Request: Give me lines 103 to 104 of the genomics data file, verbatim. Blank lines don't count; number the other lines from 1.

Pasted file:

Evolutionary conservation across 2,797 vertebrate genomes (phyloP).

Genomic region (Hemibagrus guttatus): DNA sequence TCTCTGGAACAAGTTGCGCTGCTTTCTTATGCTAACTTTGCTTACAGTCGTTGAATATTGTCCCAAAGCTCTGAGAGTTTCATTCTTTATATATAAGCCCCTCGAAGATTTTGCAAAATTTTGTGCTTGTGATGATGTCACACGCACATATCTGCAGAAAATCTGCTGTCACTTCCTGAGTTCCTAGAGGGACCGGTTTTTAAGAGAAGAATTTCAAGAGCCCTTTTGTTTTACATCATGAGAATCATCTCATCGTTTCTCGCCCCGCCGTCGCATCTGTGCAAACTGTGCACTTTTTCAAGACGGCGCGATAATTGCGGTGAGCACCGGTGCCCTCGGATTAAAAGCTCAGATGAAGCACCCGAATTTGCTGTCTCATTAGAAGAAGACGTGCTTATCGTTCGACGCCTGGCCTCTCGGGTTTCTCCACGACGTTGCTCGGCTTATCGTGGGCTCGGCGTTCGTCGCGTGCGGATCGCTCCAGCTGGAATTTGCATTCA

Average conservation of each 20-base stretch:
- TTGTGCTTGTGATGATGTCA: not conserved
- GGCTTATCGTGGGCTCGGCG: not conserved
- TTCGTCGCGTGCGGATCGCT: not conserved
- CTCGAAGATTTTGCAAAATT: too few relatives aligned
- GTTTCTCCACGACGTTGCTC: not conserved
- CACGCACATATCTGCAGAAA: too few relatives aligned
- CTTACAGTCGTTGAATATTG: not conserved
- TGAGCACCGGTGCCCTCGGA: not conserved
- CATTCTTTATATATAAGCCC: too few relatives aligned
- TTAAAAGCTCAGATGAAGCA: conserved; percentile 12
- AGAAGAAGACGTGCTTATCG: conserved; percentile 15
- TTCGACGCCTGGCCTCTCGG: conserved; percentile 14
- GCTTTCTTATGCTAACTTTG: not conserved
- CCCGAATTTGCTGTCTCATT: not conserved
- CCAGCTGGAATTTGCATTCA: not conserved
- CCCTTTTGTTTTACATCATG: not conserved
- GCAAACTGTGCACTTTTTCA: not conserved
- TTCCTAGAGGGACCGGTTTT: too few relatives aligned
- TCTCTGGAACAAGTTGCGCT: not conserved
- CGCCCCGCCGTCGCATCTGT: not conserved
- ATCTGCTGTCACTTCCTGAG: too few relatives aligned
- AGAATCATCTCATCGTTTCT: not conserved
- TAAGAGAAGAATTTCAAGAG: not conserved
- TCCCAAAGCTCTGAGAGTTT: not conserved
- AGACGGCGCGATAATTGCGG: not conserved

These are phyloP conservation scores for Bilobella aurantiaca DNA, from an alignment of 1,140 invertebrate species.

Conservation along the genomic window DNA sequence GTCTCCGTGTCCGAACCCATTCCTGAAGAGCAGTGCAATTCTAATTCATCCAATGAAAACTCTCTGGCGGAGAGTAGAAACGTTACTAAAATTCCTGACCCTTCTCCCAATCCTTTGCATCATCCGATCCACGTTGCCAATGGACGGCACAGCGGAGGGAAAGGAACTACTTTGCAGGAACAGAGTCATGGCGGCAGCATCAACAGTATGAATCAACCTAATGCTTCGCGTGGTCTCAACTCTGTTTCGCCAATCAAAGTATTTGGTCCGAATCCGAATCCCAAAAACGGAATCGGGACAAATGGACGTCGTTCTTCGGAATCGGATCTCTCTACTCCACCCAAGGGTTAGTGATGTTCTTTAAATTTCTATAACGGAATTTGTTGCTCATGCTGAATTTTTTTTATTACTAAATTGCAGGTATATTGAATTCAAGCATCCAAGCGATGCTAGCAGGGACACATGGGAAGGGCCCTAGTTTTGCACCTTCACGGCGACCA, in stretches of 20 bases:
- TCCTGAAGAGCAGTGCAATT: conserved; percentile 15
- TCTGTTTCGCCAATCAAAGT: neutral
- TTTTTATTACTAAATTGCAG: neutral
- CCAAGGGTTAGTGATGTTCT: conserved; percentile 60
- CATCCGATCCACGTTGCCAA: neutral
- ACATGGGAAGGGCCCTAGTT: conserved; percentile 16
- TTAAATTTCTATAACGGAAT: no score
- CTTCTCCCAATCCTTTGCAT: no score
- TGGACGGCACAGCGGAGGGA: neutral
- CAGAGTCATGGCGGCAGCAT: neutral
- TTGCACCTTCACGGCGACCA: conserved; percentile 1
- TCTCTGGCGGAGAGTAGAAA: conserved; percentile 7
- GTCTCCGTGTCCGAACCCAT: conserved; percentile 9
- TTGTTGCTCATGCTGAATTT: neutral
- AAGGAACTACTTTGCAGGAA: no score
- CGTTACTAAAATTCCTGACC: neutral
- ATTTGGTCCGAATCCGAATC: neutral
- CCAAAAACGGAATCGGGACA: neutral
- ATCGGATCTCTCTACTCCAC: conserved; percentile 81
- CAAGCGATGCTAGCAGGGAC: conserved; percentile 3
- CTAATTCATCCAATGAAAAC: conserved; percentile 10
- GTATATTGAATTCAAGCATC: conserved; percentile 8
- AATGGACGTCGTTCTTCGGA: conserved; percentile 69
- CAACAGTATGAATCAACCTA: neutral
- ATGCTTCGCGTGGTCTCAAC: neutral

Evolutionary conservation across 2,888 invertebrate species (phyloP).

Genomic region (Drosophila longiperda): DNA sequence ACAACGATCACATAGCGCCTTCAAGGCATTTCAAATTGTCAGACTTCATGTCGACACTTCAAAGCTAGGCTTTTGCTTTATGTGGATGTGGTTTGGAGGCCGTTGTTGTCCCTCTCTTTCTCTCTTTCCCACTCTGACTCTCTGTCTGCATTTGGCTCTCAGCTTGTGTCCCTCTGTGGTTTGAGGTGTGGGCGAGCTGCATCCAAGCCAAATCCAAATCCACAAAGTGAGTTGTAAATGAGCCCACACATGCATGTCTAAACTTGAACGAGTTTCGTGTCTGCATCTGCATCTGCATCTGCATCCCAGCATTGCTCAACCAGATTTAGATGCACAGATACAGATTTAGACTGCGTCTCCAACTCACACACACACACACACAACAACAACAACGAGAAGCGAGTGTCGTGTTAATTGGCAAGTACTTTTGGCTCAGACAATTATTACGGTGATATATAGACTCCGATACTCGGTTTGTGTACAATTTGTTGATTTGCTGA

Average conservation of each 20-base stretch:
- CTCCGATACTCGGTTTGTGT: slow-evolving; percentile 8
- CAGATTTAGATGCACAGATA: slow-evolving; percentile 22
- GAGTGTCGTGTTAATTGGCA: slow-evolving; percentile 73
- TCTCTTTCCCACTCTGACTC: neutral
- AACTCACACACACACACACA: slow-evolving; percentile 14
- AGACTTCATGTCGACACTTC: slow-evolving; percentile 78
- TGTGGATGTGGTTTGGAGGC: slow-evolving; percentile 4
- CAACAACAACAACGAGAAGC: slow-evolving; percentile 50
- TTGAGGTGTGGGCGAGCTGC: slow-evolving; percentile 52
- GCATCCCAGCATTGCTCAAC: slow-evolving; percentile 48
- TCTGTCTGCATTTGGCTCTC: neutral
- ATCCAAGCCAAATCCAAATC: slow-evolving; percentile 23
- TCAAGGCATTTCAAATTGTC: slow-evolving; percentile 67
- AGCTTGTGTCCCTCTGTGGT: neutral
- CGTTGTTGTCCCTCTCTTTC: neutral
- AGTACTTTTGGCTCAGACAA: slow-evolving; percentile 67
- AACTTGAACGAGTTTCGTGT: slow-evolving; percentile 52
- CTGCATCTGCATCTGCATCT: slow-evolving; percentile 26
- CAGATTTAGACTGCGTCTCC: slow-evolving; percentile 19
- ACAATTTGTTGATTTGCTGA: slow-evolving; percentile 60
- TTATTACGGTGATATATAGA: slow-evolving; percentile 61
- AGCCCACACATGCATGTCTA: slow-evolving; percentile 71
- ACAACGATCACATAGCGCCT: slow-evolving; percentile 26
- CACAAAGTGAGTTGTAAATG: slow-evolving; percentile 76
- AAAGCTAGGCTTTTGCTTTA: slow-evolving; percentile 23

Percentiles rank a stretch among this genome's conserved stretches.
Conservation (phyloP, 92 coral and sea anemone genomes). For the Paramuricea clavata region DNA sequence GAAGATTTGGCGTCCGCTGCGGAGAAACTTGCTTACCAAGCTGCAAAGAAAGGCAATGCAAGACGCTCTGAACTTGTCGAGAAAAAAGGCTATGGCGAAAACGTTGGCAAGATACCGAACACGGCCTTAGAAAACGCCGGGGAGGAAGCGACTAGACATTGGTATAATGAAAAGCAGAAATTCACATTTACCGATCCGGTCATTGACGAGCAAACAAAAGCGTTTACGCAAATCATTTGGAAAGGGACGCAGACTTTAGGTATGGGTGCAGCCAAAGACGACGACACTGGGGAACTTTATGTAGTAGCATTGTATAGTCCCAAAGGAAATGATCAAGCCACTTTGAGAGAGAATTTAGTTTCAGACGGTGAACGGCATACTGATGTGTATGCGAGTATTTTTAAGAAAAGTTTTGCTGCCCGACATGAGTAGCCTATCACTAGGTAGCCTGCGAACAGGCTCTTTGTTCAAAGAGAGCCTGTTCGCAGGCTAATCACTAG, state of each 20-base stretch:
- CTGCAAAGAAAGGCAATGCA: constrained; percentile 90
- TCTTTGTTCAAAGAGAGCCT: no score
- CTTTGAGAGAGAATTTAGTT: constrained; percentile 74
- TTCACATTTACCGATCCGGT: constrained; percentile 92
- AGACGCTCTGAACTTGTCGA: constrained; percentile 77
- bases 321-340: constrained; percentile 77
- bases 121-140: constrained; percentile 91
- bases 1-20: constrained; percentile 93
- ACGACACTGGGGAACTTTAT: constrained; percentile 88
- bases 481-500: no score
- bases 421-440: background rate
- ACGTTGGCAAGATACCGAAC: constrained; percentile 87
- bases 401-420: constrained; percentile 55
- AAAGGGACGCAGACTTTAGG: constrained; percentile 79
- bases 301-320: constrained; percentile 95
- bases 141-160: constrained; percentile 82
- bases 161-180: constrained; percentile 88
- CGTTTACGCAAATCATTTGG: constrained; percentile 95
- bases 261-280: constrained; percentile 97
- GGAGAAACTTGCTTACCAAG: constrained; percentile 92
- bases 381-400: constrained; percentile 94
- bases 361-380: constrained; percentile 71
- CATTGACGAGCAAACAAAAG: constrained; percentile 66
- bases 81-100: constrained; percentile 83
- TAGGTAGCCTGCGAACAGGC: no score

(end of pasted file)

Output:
- CGTTTACGCAAATCATTTGG: constrained; percentile 95
- bases 261-280: constrained; percentile 97